'Worldwide crisis' in auto industry
JEFFREY BROWN: Throughout this debate, we've spoken with the chief executives of Ford and General Motors, as well as prominent politicians involved in the fight.
Tonight, we get the perspective of the United Auto Workers president, Ron Gettelfinger.
Mr. Gettelfinger, where do things stand as we speak? What are you hearing from the White House?
RON GETTELFINGER, United Auto Workers President: Well, as you know, the White House put out a word this morning that they were looking at all options, including the use of the TARP funds, to assist the industry, because they recognize that bankruptcy is not an option here.
So we're very hopeful that the Treasury will be able to release funds to General Motors and to Chrysler in the very near future.
JEFFREY BROWN: In the near future. Do you have any sense of how much exactly or when this would be released?
RON GETTELFINGER: Well, we're not sure on how far down the road they're going to look, whether they're just going to try to get through until January the 20th or how far they're going to go beyond that. And, obviously, that would be a determining factor in how much they release to the companies.
JEFFREY BROWN: Well, is the question now -- because there, I still think, is some confusion about the amount of money and what exactly it would be aimed to do. Is it a question now of getting the companies through a short few months or for some longer term to allow reforms to happen?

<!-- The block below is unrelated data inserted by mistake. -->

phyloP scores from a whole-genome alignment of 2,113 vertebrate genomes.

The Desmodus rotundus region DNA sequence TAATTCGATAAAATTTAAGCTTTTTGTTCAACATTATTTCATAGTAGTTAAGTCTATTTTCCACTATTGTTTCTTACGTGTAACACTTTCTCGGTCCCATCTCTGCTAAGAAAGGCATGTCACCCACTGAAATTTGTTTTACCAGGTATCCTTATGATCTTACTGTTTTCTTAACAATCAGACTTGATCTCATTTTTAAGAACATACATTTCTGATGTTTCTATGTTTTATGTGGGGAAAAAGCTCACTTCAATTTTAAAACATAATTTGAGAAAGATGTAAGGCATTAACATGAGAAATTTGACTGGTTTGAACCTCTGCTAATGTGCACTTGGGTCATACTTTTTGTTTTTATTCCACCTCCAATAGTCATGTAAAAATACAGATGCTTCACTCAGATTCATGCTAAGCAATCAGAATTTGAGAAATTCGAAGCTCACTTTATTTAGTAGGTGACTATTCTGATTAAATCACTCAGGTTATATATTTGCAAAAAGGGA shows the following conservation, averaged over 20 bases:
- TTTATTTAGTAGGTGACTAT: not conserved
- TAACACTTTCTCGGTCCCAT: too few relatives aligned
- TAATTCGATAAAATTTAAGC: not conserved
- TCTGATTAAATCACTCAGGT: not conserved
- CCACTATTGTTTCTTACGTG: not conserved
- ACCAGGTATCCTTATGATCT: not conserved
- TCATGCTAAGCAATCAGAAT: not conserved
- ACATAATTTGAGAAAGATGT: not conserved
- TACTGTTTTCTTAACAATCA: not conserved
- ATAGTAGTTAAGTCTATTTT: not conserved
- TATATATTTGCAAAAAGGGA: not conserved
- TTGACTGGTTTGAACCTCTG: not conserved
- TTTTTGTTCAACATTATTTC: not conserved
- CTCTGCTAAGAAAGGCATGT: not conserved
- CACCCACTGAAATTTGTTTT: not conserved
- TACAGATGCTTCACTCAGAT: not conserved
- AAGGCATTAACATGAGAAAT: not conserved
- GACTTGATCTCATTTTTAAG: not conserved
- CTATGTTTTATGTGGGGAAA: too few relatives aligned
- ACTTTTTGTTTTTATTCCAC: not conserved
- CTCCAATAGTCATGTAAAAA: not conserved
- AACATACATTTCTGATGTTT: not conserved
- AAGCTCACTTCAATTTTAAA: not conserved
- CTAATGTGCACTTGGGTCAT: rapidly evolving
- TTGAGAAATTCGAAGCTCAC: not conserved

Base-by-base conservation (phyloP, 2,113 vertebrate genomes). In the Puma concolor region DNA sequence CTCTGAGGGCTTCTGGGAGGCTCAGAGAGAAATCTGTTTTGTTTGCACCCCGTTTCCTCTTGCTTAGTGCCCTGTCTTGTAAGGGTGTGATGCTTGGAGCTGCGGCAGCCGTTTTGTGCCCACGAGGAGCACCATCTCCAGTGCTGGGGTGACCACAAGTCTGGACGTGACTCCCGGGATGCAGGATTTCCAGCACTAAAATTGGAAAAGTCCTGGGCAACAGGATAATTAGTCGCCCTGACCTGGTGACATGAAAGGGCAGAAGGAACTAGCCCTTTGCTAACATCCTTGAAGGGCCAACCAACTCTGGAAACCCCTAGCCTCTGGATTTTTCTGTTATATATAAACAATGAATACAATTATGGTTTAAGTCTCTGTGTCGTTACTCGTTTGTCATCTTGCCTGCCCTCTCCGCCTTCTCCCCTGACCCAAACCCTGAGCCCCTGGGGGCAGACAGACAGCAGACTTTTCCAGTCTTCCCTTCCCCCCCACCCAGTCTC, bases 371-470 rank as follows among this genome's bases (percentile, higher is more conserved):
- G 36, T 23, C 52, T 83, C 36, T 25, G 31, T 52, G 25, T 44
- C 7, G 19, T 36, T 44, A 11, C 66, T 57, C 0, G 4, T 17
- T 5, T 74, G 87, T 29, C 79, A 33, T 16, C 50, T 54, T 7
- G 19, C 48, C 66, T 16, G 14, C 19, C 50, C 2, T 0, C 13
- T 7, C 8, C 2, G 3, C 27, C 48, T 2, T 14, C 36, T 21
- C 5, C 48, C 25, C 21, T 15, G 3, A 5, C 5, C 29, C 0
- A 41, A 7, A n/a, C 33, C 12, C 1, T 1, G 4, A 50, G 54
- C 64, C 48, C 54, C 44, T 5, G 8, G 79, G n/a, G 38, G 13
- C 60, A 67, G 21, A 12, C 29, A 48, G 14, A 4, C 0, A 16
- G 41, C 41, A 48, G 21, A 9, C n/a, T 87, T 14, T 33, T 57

RON GETTELFINGER: I think it's an emergency bridge loan to get us through a few months here. As you know, this economic downturn that we're experiencing is the worst since the Great Depression, especially when it comes to auto.
Vehicle sales have dropped. We were in maybe seven years where we were in the 16.5 million to 17.5 million range. And for the month of October and November of this year, we fell below 11 million on an annualized rate.
So the industry is very depressed right now. Consumers cannot get loans. And until we can get the economy stabilized a bit, the industry needs some assistance here.
And incidentally, Jeff, it's not just here in this country. The auto industry around the world is reaching out to their governments for assistance, because this has become a worldwide crisis in the automotive industry.
Wage amounts are controversial
JEFFREY BROWN: Well, you had been negotiating, of course, with the House and then with the Senate. Does this mean that you renegotiate now with the White House or Treasury? What concessions exactly is the UAW going to make in order to free up these -- the so-called TARP funds?